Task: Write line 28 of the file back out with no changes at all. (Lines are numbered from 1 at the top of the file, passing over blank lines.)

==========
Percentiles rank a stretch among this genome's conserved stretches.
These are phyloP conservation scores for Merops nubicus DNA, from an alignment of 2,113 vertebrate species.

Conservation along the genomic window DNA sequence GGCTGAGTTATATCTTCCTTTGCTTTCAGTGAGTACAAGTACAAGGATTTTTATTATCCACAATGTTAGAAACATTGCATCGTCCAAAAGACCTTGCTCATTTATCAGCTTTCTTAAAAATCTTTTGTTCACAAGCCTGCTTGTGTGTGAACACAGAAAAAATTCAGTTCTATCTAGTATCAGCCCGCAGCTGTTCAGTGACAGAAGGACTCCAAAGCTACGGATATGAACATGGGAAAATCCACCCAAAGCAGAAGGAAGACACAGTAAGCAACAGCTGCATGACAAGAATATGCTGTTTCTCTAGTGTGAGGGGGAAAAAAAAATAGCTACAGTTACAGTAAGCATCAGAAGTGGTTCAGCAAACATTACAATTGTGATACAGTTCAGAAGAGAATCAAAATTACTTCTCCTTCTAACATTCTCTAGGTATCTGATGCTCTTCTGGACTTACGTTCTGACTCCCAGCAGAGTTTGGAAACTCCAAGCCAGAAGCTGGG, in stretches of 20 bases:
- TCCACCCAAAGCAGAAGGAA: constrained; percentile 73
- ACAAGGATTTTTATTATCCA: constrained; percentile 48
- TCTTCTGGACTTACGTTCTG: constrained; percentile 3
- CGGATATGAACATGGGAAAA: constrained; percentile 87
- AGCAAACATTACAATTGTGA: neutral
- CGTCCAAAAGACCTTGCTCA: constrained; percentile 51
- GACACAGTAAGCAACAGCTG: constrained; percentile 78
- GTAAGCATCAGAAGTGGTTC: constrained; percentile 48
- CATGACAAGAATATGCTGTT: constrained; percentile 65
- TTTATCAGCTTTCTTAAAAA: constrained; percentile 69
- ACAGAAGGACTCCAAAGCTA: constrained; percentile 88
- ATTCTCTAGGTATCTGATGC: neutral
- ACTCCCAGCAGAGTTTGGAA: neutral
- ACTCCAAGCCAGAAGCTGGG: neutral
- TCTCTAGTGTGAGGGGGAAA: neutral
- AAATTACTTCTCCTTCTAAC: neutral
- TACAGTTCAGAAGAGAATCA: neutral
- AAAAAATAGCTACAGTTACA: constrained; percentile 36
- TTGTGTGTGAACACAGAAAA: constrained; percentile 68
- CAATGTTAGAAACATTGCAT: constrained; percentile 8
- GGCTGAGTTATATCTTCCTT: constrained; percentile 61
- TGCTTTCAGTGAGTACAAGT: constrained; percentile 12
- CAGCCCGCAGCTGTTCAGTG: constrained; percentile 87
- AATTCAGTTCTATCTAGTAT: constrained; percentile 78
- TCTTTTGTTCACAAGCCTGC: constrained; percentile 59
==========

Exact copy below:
- TCTTTTGTTCACAAGCCTGC: constrained; percentile 59